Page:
Friday, August 13, 2010

What is Your Social Footprint?

As an amateur genealogist, I’m frequently frustrated and astonished by the few traces my ancestors have left behind that says “Hey I was once here!” I’m sure many of my ancestors pondered many of the same thoughts as me and many others “Will I be remembered? What will they say of me in generations to come?”

Signature of my great-great grandfather David Knecht
 from December 1851
Proves he could at least write his name in Hebrew/Yiddish

Of course for genealogists there are various birth, marriage and death certificates and the occasional surviving tombstone (unfortunately for me, many of my family’s were destroyed by the Nazis during the Holocaust). What I’m really focusing on is the “Social Footprint” they left behind that says something about what their life was and who they were.

Definition: Social Footprint – the social impact of an individual on their family, peers and society

Occasionally I’ll find a census record so I’ll know where they lived; perhaps that they owned property, which family members or friends lived with them and what they did for a living. Back in the 1700s, 1800s and early 1900s there was little opportunity for the average person to leave a social footprint beyond oral stories and a tombstone, unless you were a famous person, who perhaps wrote a book or two or even better that someone else wrote a biography of your life.

Yet today the opportunities to leave your mark behind are plentiful, growing in number and evolving thanks to the Internet. At everyone’s disposal is the ability to write a blog and save it (just in case your blogging host disappears, Tweet it, Facebook it, etc. and assuming that that the technology to read them will be around the potential is that they can last forever unlike written diaries (popular in the 1800s) which rarely survived (paper is so fragile).

Just the other day, Twitter announced a new policy to preserve (save a backup of) the Twitter feed of a deceased loved one . This means that all those Tweets you’ve been making about subjects of interest - where you eating, your opinions on movies, books, etc. - can be preserved forever and for generations to come providing a great insight into who you were. Facebook developed their policy back in October 2009 and I’m sure that other social media sites such as LinkedIn and Flickr can’t be too far behind (if they haven’t already) in developing their own protocols.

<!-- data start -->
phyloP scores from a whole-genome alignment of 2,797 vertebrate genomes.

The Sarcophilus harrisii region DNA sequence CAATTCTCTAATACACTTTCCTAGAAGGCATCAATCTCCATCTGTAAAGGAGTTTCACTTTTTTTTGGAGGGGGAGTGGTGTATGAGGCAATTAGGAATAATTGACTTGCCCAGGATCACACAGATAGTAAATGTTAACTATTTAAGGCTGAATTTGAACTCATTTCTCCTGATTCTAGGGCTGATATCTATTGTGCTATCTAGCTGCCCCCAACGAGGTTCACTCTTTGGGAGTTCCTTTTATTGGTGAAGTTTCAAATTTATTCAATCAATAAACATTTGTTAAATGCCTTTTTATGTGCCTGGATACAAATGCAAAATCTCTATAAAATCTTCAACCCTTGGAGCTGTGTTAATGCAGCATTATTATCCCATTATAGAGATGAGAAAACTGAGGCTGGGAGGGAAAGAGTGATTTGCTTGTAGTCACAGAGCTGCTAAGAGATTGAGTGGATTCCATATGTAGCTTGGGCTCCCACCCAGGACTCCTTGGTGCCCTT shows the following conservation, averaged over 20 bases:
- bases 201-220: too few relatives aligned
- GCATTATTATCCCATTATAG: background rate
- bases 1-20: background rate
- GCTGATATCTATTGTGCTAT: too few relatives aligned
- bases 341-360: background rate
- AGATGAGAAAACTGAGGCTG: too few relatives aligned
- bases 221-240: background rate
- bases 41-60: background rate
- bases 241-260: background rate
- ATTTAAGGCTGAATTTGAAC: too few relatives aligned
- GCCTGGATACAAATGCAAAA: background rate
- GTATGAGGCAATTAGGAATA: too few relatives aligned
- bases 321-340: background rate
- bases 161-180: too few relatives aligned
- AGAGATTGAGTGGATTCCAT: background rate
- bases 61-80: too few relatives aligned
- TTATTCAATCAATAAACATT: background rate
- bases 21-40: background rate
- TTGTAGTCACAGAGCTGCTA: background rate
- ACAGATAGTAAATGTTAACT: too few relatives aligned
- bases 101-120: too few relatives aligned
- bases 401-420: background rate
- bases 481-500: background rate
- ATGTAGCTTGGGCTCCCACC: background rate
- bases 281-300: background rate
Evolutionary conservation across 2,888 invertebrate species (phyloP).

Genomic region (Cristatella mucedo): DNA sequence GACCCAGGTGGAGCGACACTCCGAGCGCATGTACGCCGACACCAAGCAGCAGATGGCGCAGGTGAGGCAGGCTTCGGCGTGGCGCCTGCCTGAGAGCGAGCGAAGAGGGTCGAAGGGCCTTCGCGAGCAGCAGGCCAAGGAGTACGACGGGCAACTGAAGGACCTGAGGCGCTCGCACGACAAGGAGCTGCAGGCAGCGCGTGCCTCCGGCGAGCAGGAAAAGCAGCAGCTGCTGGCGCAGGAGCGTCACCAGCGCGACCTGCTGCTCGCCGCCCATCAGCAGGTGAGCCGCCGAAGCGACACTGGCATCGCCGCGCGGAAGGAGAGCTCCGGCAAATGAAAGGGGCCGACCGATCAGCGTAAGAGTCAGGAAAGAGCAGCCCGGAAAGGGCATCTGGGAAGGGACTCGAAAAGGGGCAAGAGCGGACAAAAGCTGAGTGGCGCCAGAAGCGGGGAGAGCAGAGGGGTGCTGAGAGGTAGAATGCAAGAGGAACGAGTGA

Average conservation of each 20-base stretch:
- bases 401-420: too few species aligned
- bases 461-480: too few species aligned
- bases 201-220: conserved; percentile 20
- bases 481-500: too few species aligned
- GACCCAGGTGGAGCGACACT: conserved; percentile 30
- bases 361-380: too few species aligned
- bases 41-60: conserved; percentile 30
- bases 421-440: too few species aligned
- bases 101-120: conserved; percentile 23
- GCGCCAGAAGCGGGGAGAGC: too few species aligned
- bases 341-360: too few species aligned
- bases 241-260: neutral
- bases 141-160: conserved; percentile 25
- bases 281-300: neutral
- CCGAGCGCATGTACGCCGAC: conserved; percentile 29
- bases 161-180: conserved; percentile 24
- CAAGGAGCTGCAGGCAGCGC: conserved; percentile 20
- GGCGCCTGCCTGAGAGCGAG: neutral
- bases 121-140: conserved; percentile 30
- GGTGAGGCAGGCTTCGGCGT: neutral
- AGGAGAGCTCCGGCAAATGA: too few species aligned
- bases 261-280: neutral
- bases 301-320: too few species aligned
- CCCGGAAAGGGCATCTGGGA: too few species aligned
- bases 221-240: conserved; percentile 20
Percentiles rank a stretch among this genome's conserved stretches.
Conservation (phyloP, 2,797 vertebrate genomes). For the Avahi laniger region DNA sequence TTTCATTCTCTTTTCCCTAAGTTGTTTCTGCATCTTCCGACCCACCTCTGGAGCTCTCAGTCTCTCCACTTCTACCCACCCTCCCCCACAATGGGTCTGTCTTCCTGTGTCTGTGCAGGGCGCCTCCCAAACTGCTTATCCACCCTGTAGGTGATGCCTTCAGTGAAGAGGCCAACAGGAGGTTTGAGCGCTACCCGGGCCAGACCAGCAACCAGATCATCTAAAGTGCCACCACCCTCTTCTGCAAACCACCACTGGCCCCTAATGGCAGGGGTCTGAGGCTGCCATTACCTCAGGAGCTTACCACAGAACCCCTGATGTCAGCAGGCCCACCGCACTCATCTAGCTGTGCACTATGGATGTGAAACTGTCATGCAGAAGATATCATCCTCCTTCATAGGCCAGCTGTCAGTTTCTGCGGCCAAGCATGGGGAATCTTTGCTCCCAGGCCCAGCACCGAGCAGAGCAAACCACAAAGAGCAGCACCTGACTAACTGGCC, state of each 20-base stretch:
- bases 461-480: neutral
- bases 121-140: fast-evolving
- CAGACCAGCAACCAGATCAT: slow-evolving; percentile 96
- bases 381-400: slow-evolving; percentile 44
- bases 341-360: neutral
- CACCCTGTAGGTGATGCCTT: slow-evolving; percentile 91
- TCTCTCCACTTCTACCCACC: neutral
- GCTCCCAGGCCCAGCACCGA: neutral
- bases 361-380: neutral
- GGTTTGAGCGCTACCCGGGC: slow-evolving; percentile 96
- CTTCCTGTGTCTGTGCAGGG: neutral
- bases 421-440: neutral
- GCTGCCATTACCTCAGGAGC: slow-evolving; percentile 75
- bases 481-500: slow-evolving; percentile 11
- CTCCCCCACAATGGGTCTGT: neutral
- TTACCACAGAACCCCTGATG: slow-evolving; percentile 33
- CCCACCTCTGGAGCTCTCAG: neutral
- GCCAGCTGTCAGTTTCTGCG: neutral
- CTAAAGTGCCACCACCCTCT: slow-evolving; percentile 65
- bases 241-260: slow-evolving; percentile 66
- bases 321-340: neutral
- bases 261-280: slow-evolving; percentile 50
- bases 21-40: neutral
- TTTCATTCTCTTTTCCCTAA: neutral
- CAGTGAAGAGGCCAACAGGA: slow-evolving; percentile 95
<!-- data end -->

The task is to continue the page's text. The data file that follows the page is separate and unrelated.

Consider the social footprint you’ve left behind by posting & documenting your photos on Flickr, or in a Facebook album. Everything we do online now has the potential to tell the world who we were, long after we’re gone. While many have written of the dangers of posting everything online (lost job opportunities because some video of you during at a Frat party 10 years earlier, etc.) few have written about the long term positive impact.

So while there are analytic tools emerging every day to measure your current impact on your social network, it will only be in the long run that the true impact of your social footprint will be felt. And as we say in the book there is nothing new, and the desire to leave a mark on future generations is as old as Adam and Eve. It is just that technology has granted virtually all of us an easy way to document it.

1 comment:

  1. Nice post. When we discussed this on Twitter the other day I thought we were coming at this from different angles - my view was that "social footprint" is an aggregate of socially-available/shared content over time (per your post) whereas you seemed to be saying that you saw social footprints as singular marks, e.g. a single shared photo on Flickr. Either way, as an historian, I'm also fascinated by the amount of content that we are now sharing, and how and how effectively historians may be able to mine this data in the future, assuming that it is preserved. Digital data is far more open to manipulation than original paper / photos, too. It's an interesting area.